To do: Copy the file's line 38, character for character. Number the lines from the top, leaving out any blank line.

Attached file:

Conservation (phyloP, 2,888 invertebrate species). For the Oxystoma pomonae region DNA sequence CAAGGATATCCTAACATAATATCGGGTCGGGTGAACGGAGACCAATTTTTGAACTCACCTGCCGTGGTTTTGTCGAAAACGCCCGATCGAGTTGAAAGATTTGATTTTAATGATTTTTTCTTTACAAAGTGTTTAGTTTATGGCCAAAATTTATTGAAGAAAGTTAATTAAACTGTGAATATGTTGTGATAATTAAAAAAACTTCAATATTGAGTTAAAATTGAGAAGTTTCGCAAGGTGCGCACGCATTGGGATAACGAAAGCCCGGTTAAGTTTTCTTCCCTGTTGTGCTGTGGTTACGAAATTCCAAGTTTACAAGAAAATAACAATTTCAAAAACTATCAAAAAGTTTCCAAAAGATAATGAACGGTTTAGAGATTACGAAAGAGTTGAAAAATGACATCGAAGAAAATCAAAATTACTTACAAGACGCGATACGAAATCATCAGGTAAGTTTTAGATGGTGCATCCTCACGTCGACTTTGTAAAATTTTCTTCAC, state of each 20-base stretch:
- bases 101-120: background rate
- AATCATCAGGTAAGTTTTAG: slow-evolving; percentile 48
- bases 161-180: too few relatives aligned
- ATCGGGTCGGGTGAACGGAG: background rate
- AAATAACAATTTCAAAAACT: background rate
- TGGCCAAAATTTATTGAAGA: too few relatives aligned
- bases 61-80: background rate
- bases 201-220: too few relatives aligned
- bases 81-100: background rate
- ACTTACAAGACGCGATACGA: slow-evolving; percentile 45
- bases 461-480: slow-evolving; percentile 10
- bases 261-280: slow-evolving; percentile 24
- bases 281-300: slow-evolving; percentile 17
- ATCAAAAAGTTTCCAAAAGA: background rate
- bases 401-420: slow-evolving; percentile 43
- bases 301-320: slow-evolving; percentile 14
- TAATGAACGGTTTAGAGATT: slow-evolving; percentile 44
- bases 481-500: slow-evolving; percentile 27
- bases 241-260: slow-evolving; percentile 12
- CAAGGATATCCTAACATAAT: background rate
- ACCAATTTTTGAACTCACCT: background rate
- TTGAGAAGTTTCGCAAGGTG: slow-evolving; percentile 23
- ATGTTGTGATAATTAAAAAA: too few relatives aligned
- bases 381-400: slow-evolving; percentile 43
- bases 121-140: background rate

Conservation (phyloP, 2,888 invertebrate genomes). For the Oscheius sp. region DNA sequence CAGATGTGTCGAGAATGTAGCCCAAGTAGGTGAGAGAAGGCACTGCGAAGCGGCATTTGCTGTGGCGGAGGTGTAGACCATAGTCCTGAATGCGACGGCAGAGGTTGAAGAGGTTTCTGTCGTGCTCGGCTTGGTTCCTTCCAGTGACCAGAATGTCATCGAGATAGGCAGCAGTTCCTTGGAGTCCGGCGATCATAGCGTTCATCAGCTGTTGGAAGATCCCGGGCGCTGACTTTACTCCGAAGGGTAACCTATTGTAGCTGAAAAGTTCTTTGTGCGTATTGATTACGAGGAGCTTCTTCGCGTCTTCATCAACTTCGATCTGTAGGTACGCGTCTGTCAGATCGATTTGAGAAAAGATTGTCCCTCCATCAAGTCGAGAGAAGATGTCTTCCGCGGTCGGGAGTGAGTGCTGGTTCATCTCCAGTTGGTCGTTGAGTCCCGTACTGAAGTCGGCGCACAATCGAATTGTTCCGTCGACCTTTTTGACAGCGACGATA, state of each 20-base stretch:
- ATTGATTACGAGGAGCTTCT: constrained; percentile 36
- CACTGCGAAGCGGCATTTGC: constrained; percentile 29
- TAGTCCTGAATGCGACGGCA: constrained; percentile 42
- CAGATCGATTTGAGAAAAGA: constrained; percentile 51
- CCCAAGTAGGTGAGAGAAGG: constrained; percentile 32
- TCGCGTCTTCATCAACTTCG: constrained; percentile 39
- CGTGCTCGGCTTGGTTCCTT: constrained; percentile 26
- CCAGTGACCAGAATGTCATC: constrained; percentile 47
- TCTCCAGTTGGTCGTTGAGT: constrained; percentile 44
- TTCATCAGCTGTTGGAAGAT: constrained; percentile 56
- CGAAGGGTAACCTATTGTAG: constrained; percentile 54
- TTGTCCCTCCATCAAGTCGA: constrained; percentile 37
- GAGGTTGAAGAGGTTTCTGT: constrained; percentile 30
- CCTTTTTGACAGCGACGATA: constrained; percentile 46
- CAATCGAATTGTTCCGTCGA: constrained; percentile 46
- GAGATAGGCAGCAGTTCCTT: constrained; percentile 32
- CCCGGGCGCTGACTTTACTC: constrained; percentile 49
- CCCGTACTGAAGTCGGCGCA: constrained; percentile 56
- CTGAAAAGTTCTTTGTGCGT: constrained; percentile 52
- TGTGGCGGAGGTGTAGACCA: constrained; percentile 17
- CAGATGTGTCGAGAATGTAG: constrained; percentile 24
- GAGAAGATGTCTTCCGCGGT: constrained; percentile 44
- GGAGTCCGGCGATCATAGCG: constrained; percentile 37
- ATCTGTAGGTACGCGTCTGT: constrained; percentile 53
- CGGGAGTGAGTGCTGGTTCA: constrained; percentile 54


- CGAAGGGTAACCTATTGTAG: constrained; percentile 54